The British Study Of Politics

Robert E. Goodin*

*Corresponding author for this work

    Research output: Chapter in Book/Report/Conference proceedingChapterpeer-review


    This article provides a discussion on the British study of politics. First, it addresses the revolution of 1975. The puzzle of why big ideas do come out of Britain, but there is a reluctance to brag about them, might be explained by the simple fact that there is a live-and-let-live reluctance to try to shove one's own ideas, however big, down the throat of the profession as a whole. It is suggested that UK political science probably is not pulling its weight at the very highest levels of political science worldwide. While concentrating on providing an academic assessment of British political science, it then closes with some comments on the contribution of the profession to British public life more broadly. Much of the contribution comes through deep-background influence on public values and public culture, through media appearances and helping to shape public debates.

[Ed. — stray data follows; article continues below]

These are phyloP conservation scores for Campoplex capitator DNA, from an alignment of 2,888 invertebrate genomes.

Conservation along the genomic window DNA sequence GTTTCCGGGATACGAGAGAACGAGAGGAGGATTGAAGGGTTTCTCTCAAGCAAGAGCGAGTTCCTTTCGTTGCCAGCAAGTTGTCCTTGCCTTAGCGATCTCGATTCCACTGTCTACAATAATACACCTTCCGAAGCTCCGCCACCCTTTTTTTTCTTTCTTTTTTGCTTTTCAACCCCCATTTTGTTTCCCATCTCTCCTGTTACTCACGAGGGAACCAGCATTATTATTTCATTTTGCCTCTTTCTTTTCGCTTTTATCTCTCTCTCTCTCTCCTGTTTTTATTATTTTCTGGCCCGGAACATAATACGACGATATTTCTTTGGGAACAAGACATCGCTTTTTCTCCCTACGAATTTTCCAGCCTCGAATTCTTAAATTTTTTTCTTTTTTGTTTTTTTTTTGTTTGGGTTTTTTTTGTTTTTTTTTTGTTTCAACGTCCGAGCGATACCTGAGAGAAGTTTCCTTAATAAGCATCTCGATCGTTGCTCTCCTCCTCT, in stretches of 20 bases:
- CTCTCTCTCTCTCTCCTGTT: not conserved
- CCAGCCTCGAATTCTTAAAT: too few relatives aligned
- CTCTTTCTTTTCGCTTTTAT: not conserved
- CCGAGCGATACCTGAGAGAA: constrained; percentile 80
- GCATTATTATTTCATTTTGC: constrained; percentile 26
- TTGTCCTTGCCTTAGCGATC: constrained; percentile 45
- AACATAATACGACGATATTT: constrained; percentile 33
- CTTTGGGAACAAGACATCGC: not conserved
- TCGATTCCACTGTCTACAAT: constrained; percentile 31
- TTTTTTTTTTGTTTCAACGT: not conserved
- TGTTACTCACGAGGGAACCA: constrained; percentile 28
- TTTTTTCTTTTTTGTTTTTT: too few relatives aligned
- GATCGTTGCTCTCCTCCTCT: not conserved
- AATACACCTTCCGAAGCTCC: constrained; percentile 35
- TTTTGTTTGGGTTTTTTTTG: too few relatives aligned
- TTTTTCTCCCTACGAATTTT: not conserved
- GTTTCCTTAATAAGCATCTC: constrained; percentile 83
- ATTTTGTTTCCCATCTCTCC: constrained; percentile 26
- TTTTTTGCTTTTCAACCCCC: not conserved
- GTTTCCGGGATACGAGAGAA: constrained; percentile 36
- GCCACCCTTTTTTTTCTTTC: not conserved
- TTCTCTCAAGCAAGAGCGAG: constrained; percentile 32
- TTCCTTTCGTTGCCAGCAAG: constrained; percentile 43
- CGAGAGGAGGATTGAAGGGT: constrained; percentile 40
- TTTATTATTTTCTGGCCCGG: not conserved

Original languageEnglish
    Title of host publicationThe Oxford Handbook of British Politics
    PublisherOxford University Press
    ISBN (Electronic)9780191577062
    ISBN (Print)9780199230952
    Publication statusPublished - 2 Jan 2010


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